New York City
The City of New York called either New York City or New York, is the most populous city in the United States. With an estimated 2017 population of 8,622,698 distributed over a land area of about 302.6 square miles, New York is the most densely populated major city in the United States. Located at the southern tip of the state of New York, the city is the center of the New York metropolitan area, the largest metropolitan area in the world by urban landmass and one of the world's most populous megacities, with an estimated 20,320,876 people in its 2017 Metropolitan Statistical Area and 23,876,155 residents in its Combined Statistical Area. A global power city, New York City has been described as the cultural and media capital of the world, exerts a significant impact upon commerce, research, education, tourism, art and sports; the city's fast pace has inspired the term New York minute. Home to the headquarters of the United Nations, New York is an important center for international diplomacy.
Situated on one of the world's largest natural harbors, New York City consists of five boroughs, each of, a separate county of the State of New York. The five boroughs – Brooklyn, Manhattan, The Bronx, Staten Island – were consolidated into a single city in 1898; the city and its metropolitan area constitute the premier gateway for legal immigration to the United States. As many as 800 languages are spoken in New York, making it the most linguistically diverse city in the world. New York City is home to more than 3.2 million residents born outside the United States, the largest foreign-born population of any city in the world. In 2017, the New York metropolitan area produced a gross metropolitan product of US$1.73 trillion. If greater New York City were a sovereign state, it would have the 12th highest GDP in the world. New York is home to the highest number of billionaires of any city in the world. New York City traces its origins to a trading post founded by colonists from the Dutch Republic in 1624 on Lower Manhattan.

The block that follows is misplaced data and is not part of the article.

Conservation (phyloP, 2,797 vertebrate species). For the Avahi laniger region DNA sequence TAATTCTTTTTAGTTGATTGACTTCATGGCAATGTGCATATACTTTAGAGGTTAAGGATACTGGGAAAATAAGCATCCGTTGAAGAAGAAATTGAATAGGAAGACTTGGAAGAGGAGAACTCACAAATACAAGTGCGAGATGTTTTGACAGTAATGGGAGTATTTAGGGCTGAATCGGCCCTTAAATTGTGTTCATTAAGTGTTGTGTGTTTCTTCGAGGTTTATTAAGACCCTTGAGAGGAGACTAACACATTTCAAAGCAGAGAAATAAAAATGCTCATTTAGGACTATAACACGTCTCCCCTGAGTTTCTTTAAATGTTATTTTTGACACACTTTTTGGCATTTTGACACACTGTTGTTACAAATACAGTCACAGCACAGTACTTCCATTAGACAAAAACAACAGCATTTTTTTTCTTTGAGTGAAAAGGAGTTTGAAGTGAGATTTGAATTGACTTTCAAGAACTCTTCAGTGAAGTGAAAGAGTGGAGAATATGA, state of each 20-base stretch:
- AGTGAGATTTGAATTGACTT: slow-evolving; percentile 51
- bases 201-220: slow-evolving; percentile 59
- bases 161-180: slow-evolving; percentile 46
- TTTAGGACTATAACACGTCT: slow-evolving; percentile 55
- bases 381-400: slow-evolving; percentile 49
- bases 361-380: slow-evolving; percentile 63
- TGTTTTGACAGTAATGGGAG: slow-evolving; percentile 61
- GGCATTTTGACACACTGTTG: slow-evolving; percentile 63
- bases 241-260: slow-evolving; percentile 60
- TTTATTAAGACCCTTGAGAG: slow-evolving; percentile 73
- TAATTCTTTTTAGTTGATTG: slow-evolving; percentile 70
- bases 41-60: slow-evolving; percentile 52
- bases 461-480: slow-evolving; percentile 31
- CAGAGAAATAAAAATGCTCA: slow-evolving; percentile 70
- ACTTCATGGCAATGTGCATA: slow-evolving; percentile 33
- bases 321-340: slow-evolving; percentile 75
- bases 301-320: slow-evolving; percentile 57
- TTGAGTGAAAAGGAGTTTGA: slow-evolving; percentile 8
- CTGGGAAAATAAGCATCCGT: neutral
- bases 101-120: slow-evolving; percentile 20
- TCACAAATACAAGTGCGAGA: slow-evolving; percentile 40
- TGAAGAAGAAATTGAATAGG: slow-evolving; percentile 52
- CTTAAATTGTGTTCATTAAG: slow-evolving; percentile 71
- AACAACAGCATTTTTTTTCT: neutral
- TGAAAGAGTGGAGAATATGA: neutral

The city and its surroundings came under English control in 1664 and were renamed New York after King Charles II of England granted the lands to his brother, the Duke of York. New York served as the capital of the United States from 1785 until 1790, it has been the country's largest city since 1790. The Statue of Liberty greeted millions of immigrants as they came to the U. S. by ship in the late 19th and early 20th centuries and is an international symbol of the U. S. and its ideals of liberty and peace. In the 21st century, New York has emerged as a global node of creativity and entrepreneurship, social tolerance, environmental sustainability, as a symbol of freedom and cultural diversity. Many districts and landmarks in New York City are well known, with the city having three of the world's ten most visited tourist attractions in 2013 and receiving a record 62.8 million tourists in 2017. Several sources have ranked New York the most photographed city in the world. Times Square, iconic as the world's "heart" and its "Crossroads", is the brightly illuminated hub of the Broadway Theater District, one of the world's busiest pedestrian intersections, a major center of the world's entertainment industry.
The names of many of the city's landmarks and parks are known around the world. Manhattan's real estate market is among the most expensive in the world. New York is home to the largest ethnic Chinese population outside of Asia, with multiple signature Chinatowns developing across the city. Providing continuous 24/7 service, the New York City Subway is the largest single-operator rapid transit system worldwide, with 472 rail stations. Over 120 colleges and universities are located in New York City, including Columbia University, New York University, Rockefeller University, which have been ranked among the top universities in the world. Anchored by Wall Street in the Financial District of Lower Manhattan, New York has been called both the most economically powerful city and the leading financial center of the world, the city is home to the world's two largest stock exchanges by total market capitalization, the New York Stock Exchange and NASDAQ. In 1664, the city was named in honor of the Duke of York.